To open the housing floodgates, all parties must work together to rein in construction costs.
Published April 16, 2020
Affordability Challenges Persist
With all the uncertainty brought about by the COVID-19 pandemic, the markets for housing are feeling the impact. Will the bottom fall out of the market as it did in 2008 with housing leading the plunge? How quickly will home building recover? Will home building lead the US out of the recession that is staring us in the face?
Questions that will take time to answer. However, I predict that the following won’t change: the barriers to housing affordability are so entrenched that they will remain even after the pandemic has resided.
Early Market Strength Has Eroded
Builders and homebuyers are now entering an era of uncertainty and putting their plans on hold. Buyers are uncertain about their jobs and incomes. Builders are reticent to build new inventory or start new projects. Supply chains for material and labor are being tested in an environment never seen before.
Anecdotally, I am hearing that consumers are looking for deals on homes, yet builders are holding their base prices since costs continue to increase. According to Meyers/Metrostudy, 50% of the home builders in the US are experiencing government service disruptions in inspections and processing.
Research Suggests Minor Pandemic Effects on Home Prices
Zillow reported on March 13 in an article by Svenja Gudell on how past pandemics around the world have had major impacts on the economy but only minimal impacts on housing prices.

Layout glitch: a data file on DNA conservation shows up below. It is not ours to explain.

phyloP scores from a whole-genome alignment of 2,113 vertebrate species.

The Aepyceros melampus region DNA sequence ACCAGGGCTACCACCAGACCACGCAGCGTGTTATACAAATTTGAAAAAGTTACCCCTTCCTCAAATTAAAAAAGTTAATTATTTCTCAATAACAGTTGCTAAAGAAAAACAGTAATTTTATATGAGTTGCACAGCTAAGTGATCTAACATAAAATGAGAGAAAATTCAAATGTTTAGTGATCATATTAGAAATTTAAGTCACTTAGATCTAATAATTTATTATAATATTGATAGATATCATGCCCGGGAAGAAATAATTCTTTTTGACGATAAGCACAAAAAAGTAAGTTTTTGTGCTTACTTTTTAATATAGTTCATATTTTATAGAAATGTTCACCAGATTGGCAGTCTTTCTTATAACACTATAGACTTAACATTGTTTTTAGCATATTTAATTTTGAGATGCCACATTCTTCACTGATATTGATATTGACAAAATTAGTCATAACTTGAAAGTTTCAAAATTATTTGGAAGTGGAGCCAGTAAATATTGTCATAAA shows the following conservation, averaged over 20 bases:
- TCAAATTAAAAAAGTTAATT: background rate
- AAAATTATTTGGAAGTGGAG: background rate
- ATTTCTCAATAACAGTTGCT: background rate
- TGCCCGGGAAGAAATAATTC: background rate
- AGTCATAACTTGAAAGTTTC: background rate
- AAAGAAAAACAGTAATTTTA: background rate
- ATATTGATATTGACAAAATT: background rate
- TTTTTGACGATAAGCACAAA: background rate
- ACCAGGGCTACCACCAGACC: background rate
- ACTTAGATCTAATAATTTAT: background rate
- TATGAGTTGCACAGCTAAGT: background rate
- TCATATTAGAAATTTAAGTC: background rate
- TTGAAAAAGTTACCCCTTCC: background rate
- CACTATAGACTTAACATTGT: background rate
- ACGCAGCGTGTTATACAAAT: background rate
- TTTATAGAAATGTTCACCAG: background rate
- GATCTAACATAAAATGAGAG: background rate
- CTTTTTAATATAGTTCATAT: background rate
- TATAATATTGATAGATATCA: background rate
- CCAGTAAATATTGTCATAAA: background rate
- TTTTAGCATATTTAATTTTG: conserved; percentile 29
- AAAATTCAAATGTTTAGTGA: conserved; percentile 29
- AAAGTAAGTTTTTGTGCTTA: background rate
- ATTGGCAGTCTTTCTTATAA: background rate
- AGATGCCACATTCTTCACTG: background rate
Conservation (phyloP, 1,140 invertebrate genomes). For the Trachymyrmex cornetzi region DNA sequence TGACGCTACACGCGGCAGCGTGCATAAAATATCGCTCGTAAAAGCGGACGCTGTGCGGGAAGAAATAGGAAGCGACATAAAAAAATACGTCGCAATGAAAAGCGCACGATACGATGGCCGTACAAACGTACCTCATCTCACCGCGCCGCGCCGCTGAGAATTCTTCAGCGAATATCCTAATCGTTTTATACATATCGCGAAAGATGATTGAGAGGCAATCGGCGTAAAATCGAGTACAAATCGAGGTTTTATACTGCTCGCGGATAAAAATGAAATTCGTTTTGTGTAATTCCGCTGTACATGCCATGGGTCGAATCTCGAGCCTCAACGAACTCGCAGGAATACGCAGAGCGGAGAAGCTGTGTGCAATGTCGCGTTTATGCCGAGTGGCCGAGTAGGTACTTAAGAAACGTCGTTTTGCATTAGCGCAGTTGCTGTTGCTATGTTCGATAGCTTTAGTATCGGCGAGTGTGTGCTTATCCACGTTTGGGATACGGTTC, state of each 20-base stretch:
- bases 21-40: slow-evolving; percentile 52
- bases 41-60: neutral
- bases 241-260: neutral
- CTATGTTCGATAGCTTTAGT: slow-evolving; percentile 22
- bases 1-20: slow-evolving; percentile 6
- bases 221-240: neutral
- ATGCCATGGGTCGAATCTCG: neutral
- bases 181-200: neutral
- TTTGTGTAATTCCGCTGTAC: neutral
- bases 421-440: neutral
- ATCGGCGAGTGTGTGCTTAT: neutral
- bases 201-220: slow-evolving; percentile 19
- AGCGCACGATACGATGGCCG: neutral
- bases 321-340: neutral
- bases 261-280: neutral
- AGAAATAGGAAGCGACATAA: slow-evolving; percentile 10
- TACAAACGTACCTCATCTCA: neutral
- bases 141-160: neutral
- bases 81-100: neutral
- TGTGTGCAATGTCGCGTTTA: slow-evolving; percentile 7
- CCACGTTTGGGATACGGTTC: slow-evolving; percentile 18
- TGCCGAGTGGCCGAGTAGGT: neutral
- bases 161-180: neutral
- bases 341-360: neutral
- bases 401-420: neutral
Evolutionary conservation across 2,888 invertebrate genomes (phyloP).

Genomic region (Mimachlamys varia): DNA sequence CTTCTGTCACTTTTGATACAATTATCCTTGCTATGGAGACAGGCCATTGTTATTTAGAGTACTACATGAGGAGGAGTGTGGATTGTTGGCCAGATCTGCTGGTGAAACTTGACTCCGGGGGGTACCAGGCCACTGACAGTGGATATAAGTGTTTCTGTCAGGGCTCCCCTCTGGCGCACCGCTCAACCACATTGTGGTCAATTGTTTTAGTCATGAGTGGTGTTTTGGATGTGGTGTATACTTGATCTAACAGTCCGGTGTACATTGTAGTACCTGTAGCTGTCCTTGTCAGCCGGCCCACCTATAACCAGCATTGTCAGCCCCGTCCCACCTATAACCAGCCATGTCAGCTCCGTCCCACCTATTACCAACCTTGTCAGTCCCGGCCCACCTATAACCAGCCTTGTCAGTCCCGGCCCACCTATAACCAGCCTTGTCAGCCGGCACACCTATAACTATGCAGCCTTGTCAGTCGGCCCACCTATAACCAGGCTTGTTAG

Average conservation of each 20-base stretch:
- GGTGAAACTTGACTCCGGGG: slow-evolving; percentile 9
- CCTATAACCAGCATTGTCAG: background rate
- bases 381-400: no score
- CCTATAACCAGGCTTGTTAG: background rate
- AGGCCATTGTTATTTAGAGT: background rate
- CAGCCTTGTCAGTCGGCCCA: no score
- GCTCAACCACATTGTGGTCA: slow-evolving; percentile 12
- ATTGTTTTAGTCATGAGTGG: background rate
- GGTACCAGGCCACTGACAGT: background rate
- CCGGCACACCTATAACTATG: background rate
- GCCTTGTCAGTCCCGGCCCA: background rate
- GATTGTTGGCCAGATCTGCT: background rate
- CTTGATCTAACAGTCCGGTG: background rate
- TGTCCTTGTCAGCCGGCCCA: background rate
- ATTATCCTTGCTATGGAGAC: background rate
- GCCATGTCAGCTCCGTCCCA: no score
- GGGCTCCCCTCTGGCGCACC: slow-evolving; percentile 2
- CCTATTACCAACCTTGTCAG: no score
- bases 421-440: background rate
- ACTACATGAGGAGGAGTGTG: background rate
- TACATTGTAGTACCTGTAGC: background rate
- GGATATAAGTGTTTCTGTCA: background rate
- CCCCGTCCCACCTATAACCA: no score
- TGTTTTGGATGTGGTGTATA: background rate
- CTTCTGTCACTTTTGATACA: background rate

The impact of the pandemic only delays the construction of new homes. The affordability issues will not be resolved until local governments remove the barriers to housing project approvals, encourage infrastructure financing through municipal bonds, reduce fees on new communities, reduce permit fees and speed up government services on processing and inspections.
The financial markets have found a way to reduce the cost of a mortgage to an all-time low. Is it too much to ask of our cities and counties to find away to reduce the costs of new home development? Such actions wouldn’t reduce the price of housing for consumers per se but would go a long way to reducing the rate of price increases.
Government Response Can Ease the Burden on Builders
The income to municipal governments generated by fees for building permits and use taxes will dry up in the upcoming months. In 2008 many cities and counties begged the home builders to start more communities and homes so they could avoid laying off personnel and avert budget crises. The time has come again for bold action by local jurisdictions including water and sewer districts.
In Colorado fees for permits, water and sewer taps are running between $50,000 and $60,000. New home building activity would be encouraged by changing the timing of the payment of these fees from application to the time of certificate of occupancy request. This policy change would be a major step in the direction of reducing housing costs. More homes need to be built to meet the housing shortage and put more people back to work after the forced unemployment crisis by COVID-19.
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About Jeff Whiton
Jeff formerly headed operations for Lennar and KB Home in Colorado building nearly two per cent of the state’s total single-family housing stock. He was honored as Colorado’s Home Builder of the Year in 2001. Whiton also served as the CEO of the Home Builders Association of Metro Denver for eight years reviving the association from near bankruptcy after the Great Recession.